The two sides are sleepwalking into confrontation in the South China Sea. ZHOU BO. Financial Times
The US and China have settled into a pattern of military manoeuvring in the South China Sea that allows both sides to ‘save face’ © Zha Chunming/Xinhua/AP
Zhou Bo YESTERDAY
The writer is a senior fellow at the Center for International Security and Strategy at Tsinghua University, and a China Forum expert
The relationship between China and the US is in freefall. That is dangerous. US defence secretary Mark Esper has said he wants to visit China this year, which shows the Pentagon is worried. That Wei Fenghe, China’s defence minister, spoke at length with Mr Esper in August shows that Beijing is worried too. Both men have agreed to keep communications open and to work to reduce risks as they arise.
The crucial question is: how? In July, US secretary of state Mike Pompeo inverted a famous line of Ronald Reagan’s about the Soviet Union and applied it to China: “trust but verify” became “distrust but verify”.
Washington suspects that an increasingly coercive China wants to drive the US out of the Indo-Pacific. Beijing meanwhile believes that the US, worried about its global primacy, has fully abandoned its supposed neutrality on the South China Sea.
Haunted by economic recession and the pandemic, and desperate for re-election, President Donald Trump has also made confronting China his last-straw strategy to beat his opponent, Joe Biden. The risk of a mistake is therefore high. It is one thing for the two countries to point their fingers at each other. It is quite another if naval vessels collide in the South China Sea, triggering a direct conflict.
In 2019, the US navy conducted a record number of freedom of navigation operations there. Mr Esper has vowed to keep up the pace this year. So far, whenever a US ship has come close to China-controlled islands, Chinese naval ships have monitored it and warned it to leave. This pattern might continue without accident, allowing both sides to “save face”. The US can claim its freedom of navigation operations have challenged China’s “militarisation” of the area. China can also say it has driven away intruders from its waters.
But that ignores the chance of mishap. The air collision in 2001 between a Chinese jet fighter and a US reconnaissance plane caused the death of one Chinese pilot. In 2018, the USS Decatur and Chinese destroyer Lanzhou escaped collision by just 41 metres. Both sides have pledged to keep at a safe distance during these encounters.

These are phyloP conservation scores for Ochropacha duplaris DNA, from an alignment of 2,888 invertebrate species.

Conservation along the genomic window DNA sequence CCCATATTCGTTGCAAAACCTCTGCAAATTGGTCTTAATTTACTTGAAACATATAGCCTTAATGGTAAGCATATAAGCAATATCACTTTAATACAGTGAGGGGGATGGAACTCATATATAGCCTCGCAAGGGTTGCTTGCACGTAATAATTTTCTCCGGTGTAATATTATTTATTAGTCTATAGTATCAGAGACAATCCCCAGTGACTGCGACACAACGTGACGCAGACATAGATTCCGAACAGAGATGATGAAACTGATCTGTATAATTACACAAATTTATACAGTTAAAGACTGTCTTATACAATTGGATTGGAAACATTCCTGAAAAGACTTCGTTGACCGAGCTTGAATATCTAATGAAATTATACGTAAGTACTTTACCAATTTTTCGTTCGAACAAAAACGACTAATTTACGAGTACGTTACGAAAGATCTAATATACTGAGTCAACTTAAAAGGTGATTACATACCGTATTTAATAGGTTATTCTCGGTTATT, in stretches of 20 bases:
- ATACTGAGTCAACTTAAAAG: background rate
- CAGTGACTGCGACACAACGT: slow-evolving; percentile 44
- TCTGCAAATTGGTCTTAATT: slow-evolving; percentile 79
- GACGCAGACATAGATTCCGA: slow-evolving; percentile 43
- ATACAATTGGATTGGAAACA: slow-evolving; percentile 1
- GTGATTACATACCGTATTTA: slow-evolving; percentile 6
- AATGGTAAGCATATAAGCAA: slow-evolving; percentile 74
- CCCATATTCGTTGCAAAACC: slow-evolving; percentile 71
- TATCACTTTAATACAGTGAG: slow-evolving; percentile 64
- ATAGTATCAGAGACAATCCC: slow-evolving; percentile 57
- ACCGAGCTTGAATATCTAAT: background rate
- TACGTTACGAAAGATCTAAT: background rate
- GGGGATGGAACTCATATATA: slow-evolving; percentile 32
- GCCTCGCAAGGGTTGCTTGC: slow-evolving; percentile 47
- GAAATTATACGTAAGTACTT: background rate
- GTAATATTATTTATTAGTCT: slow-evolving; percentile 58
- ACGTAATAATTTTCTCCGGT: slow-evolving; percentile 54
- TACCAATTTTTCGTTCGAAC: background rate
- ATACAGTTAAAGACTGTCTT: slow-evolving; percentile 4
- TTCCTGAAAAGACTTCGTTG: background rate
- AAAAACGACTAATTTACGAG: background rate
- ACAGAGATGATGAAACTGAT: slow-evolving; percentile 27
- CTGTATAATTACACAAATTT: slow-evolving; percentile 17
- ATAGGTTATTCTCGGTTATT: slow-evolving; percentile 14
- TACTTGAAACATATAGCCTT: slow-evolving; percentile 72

Yet what is a safe distance exactly? For the US, the Chinese islands are artificial land reclamations, so a US warship can legally sail as close as 500 metres. But for Beijing, these are natural Chinese territories that China has chosen to enlarge, and the fact they had names before land reclamation are proof they are not artificial. Under Chinese law, a foreign military vessel’s entry into territorial seas needs government approval. China and the US could then even fight each other under the same international laws. Washington cites Article 58 of the UN convention on the law of the sea to justify its right of freedom of navigation and overflight. But Beijing can quote the same article, which says: “States shall have due regard to the rights and duties of the coastal State.” How to de-risk the chance of a conflict that neither side wants but which they could nevertheless sleepwalk into?
During the cold war, the US and USSR competed via proxy wars, avoiding direct conflict. Should a similar competition arise today, America’s Asian allies most probably wouldn’t follow the US into war with a neighbour that has nuclear weapons and is their biggest trading partner. Meanwhile, if US ships and aircraft continue to maintain high-intensity surveillance of the South China Sea, there is always the potential for a confrontation. Beijing has no plan to take Washington. From Beijing’s point of view, it is the US that comes provocatively close to China.
What China makes of ‘new cold war’ with US Eventually, it may be that the sheer size of China’s military prompts a US rethink. The Chinese army enjoys the convenience of geography, to say the least. Its navy also outnumbers the US navy in terms of warships and submarines, although the US fleet is more heavily armed. Admiral Philip S Davidson, commander of the US’s Indo-Pacific Command, has acknowledged that there is “no guarantee” the US would win a future conflict against China. China’s foreign minister Wang Yi has said Beijing will remain “cool headed” whenever there are “impulsive moves” from the US. But in many ways, China hawks such as Mr Pompeo have made it hard for subsequent administrations to de-escalate US competition with China. It is therefore reasonable to ask: what difference will Mr Esper’s trip to China this year make? But the visit itself is a valuable step forward in communication and risk reduction. Talking past each other is better than not talking at all.